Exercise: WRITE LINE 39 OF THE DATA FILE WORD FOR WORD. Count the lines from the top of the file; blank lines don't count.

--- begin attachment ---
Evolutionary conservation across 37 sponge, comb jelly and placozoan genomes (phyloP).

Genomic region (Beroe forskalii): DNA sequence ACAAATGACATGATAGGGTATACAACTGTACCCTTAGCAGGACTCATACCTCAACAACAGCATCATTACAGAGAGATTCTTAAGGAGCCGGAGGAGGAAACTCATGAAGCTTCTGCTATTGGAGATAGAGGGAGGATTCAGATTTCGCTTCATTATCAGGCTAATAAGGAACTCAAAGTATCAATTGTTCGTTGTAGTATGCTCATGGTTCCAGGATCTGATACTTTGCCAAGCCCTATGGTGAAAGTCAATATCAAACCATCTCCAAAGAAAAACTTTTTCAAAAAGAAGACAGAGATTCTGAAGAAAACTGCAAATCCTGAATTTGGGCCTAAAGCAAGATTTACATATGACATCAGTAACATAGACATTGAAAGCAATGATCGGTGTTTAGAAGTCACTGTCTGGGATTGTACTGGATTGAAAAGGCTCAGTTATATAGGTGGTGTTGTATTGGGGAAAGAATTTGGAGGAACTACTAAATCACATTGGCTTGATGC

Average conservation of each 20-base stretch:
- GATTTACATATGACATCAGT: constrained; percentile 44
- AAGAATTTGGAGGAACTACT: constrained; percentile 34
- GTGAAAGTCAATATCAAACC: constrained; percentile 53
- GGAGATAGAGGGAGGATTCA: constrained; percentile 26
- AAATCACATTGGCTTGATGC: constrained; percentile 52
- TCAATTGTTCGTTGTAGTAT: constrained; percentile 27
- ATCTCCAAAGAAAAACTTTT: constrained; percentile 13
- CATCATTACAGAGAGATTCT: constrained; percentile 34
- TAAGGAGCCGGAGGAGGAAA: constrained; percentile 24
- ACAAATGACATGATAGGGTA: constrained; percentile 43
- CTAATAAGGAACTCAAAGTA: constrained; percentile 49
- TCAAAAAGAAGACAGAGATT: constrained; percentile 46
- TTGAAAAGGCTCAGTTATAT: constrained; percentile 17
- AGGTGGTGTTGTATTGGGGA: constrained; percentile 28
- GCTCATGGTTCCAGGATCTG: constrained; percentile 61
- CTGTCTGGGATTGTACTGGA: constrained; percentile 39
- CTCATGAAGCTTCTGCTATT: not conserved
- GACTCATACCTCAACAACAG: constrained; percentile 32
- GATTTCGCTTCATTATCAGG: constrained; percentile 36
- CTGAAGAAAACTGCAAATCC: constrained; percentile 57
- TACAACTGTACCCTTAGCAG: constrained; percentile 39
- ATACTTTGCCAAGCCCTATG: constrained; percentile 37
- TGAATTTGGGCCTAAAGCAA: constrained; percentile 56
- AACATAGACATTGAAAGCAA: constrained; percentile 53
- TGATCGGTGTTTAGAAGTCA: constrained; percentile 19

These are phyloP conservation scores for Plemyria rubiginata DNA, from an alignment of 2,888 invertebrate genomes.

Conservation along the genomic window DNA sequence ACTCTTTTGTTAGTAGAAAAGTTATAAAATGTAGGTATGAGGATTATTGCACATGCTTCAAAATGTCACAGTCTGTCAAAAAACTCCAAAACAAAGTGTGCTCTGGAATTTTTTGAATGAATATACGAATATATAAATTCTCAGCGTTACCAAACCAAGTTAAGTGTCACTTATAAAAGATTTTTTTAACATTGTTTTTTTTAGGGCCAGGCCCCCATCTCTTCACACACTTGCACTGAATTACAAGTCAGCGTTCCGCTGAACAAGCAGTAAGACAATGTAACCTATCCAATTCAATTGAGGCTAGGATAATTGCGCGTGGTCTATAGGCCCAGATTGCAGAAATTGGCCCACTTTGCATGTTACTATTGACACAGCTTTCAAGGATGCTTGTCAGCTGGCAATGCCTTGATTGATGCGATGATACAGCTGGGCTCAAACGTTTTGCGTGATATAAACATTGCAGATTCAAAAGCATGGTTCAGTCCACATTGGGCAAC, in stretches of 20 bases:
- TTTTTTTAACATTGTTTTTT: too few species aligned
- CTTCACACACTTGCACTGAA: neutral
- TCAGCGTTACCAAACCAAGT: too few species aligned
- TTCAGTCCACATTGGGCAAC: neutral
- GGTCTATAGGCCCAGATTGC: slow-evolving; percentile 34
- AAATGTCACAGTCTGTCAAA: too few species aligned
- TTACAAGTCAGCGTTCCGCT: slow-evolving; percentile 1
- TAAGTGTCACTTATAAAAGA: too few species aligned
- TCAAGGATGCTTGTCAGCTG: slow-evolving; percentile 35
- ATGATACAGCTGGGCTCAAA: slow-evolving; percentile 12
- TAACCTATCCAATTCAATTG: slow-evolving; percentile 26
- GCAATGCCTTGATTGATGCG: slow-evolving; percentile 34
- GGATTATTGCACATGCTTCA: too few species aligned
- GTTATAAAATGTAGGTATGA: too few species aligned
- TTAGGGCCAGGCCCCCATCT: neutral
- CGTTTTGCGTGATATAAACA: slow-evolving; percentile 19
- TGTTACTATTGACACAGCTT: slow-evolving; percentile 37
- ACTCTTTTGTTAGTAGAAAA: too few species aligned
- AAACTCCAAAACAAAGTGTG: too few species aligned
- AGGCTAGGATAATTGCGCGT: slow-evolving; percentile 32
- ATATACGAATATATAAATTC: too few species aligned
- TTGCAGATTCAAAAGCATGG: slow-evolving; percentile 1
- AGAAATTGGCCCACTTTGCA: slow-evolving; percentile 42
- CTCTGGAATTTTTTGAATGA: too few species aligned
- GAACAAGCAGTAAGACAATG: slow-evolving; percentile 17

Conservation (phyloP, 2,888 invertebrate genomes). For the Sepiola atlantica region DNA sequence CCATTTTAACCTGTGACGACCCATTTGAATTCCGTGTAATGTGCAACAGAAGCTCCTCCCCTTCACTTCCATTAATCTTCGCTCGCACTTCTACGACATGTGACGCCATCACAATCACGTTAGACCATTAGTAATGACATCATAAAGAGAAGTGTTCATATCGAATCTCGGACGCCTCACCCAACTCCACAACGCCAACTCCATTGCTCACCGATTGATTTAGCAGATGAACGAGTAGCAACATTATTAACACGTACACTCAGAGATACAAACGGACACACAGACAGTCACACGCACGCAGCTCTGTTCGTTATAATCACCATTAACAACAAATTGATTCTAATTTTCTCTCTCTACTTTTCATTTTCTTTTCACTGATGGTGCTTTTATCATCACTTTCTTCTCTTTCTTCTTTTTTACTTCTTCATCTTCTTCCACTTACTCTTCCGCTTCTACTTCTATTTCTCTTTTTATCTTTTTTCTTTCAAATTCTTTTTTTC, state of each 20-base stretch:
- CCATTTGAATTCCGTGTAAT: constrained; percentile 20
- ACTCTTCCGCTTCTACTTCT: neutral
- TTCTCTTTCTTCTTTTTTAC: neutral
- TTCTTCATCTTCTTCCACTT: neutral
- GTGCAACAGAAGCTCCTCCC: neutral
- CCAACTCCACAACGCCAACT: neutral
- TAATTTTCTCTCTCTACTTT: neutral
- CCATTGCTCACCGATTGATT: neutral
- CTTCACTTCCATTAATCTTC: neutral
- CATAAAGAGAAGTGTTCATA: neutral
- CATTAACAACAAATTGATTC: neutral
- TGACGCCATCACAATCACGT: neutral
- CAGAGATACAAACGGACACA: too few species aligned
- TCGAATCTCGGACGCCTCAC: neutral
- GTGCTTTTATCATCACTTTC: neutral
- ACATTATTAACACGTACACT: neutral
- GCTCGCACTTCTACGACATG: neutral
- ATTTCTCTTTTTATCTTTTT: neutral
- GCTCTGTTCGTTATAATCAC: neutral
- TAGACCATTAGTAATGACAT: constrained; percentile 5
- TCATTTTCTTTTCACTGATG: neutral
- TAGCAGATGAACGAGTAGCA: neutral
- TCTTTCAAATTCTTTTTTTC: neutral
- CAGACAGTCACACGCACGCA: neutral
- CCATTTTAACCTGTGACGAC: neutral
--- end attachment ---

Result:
- TCAAGGATGCTTGTCAGCTG: slow-evolving; percentile 35